‘Gag Order’ On Union President Ruled Illegal

The Santa Clara County Correctional Peace Officers’ Association represents correctional employees of Santa Clara County, California. Sergeant Lance Scimeca is the president of the Association.

Beginning in September 2015, news outlets reported that inmate Michael Tyree had allegedly been beaten to death by correctional deputies. In response to these news reports, Sheriff Laurie Smith gave a press conference. Scimeca later testified that he and other Association members believed that the Sheriff had proclaimed the guilt of the members who had been arrested and cast the remaining members of the Association in a negative light.

Immediately following the press conference, Scimeca reported a dramatic increase in the number of calls he received from CPOA members voicing concerns about their job security and/or imminent changes to their working conditions. There were also uncorroborated rumors that the Sheriff’s Office had created a “Blue Ribbon” commission “to look at jail operations.” Scimeca reported that employees feared that a Blue Ribbon commission would unilaterally change working conditions at the jail facilities.

In response to members’ concerns, Scimeca produced a video and posted it on YouTube, assuring members that CPOA would support members throughout the investigation of Tyree’s death. This video was critical of the manner in which the Sheriff’s Office was handling the investigation. The video was widely viewed and received a number of comments from current and former Association members.

Shortly afterwards, Scimeca received a notice from Sheriff Smith informing him that he was being placed on administrative leave with pay pending disciplinary action, and that he should not return to work until notified to do so. The notice ordered Scimeca to surrender his Sheriff’s Office ID, keys, and to “stay away from all Sheriff’s Office property, facilities and functions unless specifically directed to enter or attend.” Smith also ordered Scimeca to not “discuss this matter with any witnesses, potential witnesses, the complainant, or any other employee of the Sheriff’s Office other than your official representative.”

Later, the County modified the terms of Scimeca’s administrative leave to allow him to discuss union matters with Association members and to participate in bargaining sessions. The modified terms said nothing about whether Scimeca was now allowed on County property.

An administrative law judge (ALJ) with California’s Public Employment Relations Board found that the restrictions on Scimeca’s activities amounted to illegal interference with the Association’s internal activities. The ALJ began by reciting law developed over many years that an employer can interfere with union communications only if it shows “a legitimate and substantial business justification.”

The ALJ found that “it is clear that the County’s so-called gag order interferes with Scimeca’s protected right to discuss his terms and conditions of employment with his fellow coworkers. The fact that the County specifically exempted Scimeca’s “official representative” from the gag order does not erase the interference. Employees have a protected right to speak to each other about their workplace concerns – not just to their exclusive representative.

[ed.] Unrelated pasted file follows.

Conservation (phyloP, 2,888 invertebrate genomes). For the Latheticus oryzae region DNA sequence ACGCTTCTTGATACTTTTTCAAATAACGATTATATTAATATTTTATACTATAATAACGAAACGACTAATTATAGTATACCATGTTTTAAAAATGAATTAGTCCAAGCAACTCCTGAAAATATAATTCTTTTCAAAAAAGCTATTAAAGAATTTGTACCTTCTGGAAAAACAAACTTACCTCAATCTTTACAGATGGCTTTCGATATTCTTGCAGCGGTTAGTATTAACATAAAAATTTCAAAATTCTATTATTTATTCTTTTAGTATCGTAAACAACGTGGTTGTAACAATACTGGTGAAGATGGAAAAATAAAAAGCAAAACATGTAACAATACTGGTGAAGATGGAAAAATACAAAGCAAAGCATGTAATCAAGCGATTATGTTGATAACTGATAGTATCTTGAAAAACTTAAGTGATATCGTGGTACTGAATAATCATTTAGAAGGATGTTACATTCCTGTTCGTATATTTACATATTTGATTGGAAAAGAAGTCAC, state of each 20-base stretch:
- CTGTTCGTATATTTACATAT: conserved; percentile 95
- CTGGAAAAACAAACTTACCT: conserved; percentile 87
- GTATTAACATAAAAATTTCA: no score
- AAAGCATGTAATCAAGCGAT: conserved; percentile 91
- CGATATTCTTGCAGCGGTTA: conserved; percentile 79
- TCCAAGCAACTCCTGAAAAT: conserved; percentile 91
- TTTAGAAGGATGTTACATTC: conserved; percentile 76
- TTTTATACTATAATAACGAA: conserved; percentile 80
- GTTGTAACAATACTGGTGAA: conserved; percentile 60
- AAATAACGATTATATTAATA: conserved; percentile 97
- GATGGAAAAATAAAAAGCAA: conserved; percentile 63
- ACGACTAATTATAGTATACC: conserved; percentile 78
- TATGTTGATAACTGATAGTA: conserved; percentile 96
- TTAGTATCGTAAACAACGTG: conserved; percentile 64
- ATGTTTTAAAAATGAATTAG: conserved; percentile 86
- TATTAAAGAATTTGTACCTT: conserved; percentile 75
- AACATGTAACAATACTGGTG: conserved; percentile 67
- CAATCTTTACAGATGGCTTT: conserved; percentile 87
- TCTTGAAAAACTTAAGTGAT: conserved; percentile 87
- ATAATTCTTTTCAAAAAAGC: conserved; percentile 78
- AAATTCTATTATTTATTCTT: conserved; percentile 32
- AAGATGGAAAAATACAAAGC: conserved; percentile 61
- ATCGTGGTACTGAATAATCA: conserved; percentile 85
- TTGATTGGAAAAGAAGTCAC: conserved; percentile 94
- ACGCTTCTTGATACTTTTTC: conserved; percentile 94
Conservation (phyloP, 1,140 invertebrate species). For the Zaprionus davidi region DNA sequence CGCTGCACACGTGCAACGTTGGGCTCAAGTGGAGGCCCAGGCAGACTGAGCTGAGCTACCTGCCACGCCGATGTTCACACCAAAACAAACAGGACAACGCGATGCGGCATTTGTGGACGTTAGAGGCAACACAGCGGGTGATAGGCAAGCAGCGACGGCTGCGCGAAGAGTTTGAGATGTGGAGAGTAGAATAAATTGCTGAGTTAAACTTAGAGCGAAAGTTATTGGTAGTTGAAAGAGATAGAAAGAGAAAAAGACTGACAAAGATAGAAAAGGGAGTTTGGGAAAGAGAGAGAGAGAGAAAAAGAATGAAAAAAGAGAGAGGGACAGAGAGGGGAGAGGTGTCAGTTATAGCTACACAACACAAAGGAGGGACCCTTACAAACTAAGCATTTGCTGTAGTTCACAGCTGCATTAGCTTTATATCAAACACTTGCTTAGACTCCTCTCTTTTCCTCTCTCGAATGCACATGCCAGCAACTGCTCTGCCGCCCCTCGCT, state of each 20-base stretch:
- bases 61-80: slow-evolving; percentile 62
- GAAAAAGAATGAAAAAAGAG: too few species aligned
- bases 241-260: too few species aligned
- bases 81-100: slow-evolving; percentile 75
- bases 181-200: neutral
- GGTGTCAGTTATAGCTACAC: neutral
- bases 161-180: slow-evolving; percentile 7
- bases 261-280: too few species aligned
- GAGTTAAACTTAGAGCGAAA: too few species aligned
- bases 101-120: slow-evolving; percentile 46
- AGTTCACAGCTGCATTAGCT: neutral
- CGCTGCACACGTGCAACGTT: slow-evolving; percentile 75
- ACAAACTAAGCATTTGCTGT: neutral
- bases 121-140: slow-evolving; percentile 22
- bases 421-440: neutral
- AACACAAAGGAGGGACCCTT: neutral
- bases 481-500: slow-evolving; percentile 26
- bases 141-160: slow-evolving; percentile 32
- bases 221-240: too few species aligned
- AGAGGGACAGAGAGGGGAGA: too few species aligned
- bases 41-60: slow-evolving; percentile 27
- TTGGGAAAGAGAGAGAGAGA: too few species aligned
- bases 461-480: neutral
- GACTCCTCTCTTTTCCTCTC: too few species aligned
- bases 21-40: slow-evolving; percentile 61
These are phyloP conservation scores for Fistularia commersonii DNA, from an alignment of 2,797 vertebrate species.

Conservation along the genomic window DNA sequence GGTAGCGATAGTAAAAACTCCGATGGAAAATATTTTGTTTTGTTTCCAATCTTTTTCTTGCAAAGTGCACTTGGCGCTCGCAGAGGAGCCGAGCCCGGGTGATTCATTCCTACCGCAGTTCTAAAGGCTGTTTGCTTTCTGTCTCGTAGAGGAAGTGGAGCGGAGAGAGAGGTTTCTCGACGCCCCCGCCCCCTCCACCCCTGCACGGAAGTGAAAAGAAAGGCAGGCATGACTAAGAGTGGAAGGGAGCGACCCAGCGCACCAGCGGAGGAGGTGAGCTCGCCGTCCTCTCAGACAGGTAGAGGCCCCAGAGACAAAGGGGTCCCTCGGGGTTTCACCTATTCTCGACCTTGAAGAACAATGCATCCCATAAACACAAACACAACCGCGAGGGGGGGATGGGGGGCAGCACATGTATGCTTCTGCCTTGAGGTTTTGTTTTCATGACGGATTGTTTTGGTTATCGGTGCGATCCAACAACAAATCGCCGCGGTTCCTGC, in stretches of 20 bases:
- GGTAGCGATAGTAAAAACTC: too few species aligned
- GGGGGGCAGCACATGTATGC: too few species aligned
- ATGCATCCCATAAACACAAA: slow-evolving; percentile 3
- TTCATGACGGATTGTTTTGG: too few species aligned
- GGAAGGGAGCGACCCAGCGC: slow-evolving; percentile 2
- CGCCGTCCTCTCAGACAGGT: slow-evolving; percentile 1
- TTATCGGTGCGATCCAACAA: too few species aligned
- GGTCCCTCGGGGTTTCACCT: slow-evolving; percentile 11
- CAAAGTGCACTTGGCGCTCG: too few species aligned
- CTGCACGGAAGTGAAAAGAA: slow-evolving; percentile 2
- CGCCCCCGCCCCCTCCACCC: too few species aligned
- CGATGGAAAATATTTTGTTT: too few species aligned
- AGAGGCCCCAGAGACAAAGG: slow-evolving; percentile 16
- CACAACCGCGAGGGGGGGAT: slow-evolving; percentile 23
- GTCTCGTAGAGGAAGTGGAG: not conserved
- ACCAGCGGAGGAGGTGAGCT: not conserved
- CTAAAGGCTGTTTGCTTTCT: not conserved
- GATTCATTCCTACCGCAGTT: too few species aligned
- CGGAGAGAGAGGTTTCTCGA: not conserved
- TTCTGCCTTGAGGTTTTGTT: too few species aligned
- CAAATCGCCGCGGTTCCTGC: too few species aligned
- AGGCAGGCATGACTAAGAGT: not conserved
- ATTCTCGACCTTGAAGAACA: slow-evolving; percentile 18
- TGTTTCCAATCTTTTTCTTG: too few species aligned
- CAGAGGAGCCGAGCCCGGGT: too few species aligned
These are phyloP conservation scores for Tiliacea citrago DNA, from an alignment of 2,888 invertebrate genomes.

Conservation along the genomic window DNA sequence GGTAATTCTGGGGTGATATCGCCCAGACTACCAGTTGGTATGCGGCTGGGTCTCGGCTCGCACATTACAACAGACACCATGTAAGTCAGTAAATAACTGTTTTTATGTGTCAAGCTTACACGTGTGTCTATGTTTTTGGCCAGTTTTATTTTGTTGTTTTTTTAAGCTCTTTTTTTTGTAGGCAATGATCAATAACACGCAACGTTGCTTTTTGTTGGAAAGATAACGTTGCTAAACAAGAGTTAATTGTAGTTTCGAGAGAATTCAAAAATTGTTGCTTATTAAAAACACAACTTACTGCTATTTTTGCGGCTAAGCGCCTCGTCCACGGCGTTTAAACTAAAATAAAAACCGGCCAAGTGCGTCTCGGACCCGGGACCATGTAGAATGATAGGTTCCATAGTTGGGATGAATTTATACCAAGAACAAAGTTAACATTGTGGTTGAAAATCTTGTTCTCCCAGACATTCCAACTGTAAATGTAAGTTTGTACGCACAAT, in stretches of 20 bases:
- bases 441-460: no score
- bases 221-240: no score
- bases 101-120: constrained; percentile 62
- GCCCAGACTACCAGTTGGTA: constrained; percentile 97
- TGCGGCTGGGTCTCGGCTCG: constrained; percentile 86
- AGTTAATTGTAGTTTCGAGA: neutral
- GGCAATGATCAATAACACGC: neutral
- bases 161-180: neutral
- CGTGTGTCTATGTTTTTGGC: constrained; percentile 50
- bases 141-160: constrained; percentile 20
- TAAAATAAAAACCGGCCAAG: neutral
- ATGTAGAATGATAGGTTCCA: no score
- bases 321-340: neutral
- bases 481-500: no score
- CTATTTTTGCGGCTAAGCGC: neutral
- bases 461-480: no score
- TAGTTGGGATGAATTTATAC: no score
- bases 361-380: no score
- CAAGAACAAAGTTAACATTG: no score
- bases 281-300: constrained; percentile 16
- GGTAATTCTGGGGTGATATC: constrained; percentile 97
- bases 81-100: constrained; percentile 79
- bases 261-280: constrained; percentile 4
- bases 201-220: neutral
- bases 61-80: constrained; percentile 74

“The reason the County’s justifications fail to meet the legitimate and substantial threshold is that they state only general concerns unconnected with the particular investigation of Scimeca. The County provides very limited information about the basis of its investigation of Scimeca. First, the County only learned of the alleged misconduct because of a separate investigation that occurred under a court-ordered seal. Even assuming that separate investigation involved illegal conduct, there is no evidence that Scimeca engaged in illegal conduct, nor has the County intimated such.

“In fact, the County loosely characterizes the alleged misconduct as a violation of the communications policy. And while the County asserts that the violation was ‘egregious,’ and could lead to discipline, there are no additional facts which would tend to indicate that the safety of inmates or coworkers was compromised by the alleged misconduct or that Scimeca had abused his position or intimidated coworkers or inmates. In short, the County gives very little beyond its own characterization of the conduct as egregious to warrant denying Scimeca his right to meet and confer with coworkers about working conditions.

“The County apparently imposes the same communications ban on all employees under investigation. This broad and undifferentiated confidentiality rule fails to tip the balance in favor of curtailing employees’ protected rights. Without going so far as to impose upon the County a duty to determine if witnesses need protection or evidence was in danger of being destroyed, I note simply that the County has not presented a legitimate business justification for the gag order in relation to Scimeca’s investigation.

“What is especially problematic has to do with the specific working conditions for bargaining unit members. Employees are not permitted to leave the jail facility during their work shift, and interviews by supervisors and Internal Affairs are conducted in the jail facilities. The Association has only one full-time employee who is not a County employee, and there are no Association members on release time. What this means is that the only union representatives available to represent members are other County employees. Accordingly, I find that the County’ s conduct unlawfully interfered with the Association’s and committed an unfair labor practice.”

Santa Clara County Correctional Peace Officers’ Association, 41 PERC ¶ 83 (Cal. PERB ALJ 2016).